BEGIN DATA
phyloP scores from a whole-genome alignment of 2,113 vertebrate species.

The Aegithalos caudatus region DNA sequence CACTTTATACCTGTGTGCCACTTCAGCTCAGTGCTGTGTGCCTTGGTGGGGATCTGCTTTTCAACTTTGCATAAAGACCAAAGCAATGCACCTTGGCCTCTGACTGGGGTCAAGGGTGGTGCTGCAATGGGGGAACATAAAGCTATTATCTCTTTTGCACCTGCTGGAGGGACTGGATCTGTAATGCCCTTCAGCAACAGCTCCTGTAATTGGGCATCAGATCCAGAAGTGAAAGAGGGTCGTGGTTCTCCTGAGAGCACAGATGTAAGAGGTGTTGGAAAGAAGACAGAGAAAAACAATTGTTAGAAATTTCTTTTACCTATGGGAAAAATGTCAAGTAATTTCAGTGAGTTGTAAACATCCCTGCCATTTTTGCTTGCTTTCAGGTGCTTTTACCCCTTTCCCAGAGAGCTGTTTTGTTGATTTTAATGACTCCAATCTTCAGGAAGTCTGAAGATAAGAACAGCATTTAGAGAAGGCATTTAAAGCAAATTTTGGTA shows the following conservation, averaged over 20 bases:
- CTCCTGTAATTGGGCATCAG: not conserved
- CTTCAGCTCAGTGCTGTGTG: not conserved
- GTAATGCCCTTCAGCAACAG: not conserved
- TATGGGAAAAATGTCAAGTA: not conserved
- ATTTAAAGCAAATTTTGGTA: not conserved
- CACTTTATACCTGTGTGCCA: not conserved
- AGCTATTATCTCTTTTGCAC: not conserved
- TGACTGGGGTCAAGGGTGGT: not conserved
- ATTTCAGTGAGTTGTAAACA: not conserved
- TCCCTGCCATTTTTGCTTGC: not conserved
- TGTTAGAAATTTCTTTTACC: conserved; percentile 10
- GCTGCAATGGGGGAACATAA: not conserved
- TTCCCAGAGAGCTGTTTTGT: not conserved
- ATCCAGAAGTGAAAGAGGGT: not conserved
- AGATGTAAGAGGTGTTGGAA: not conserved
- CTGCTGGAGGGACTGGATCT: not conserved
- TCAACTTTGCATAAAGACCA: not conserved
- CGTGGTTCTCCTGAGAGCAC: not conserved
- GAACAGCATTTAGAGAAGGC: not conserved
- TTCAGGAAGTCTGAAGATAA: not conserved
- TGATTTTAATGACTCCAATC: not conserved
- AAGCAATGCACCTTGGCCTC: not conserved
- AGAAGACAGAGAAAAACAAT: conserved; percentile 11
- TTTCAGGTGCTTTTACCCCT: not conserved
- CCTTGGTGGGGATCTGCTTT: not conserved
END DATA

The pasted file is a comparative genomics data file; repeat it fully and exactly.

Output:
phyloP scores from a whole-genome alignment of 2,113 vertebrate species.

The Aegithalos caudatus region DNA sequence CACTTTATACCTGTGTGCCACTTCAGCTCAGTGCTGTGTGCCTTGGTGGGGATCTGCTTTTCAACTTTGCATAAAGACCAAAGCAATGCACCTTGGCCTCTGACTGGGGTCAAGGGTGGTGCTGCAATGGGGGAACATAAAGCTATTATCTCTTTTGCACCTGCTGGAGGGACTGGATCTGTAATGCCCTTCAGCAACAGCTCCTGTAATTGGGCATCAGATCCAGAAGTGAAAGAGGGTCGTGGTTCTCCTGAGAGCACAGATGTAAGAGGTGTTGGAAAGAAGACAGAGAAAAACAATTGTTAGAAATTTCTTTTACCTATGGGAAAAATGTCAAGTAATTTCAGTGAGTTGTAAACATCCCTGCCATTTTTGCTTGCTTTCAGGTGCTTTTACCCCTTTCCCAGAGAGCTGTTTTGTTGATTTTAATGACTCCAATCTTCAGGAAGTCTGAAGATAAGAACAGCATTTAGAGAAGGCATTTAAAGCAAATTTTGGTA shows the following conservation, averaged over 20 bases:
- CTCCTGTAATTGGGCATCAG: not conserved
- CTTCAGCTCAGTGCTGTGTG: not conserved
- GTAATGCCCTTCAGCAACAG: not conserved
- TATGGGAAAAATGTCAAGTA: not conserved
- ATTTAAAGCAAATTTTGGTA: not conserved
- CACTTTATACCTGTGTGCCA: not conserved
- AGCTATTATCTCTTTTGCAC: not conserved
- TGACTGGGGTCAAGGGTGGT: not conserved
- ATTTCAGTGAGTTGTAAACA: not conserved
- TCCCTGCCATTTTTGCTTGC: not conserved
- TGTTAGAAATTTCTTTTACC: conserved; percentile 10
- GCTGCAATGGGGGAACATAA: not conserved
- TTCCCAGAGAGCTGTTTTGT: not conserved
- ATCCAGAAGTGAAAGAGGGT: not conserved
- AGATGTAAGAGGTGTTGGAA: not conserved
- CTGCTGGAGGGACTGGATCT: not conserved
- TCAACTTTGCATAAAGACCA: not conserved
- CGTGGTTCTCCTGAGAGCAC: not conserved
- GAACAGCATTTAGAGAAGGC: not conserved
- TTCAGGAAGTCTGAAGATAA: not conserved
- TGATTTTAATGACTCCAATC: not conserved
- AAGCAATGCACCTTGGCCTC: not conserved
- AGAAGACAGAGAAAAACAAT: conserved; percentile 11
- TTTCAGGTGCTTTTACCCCT: not conserved
- CCTTGGTGGGGATCTGCTTT: not conserved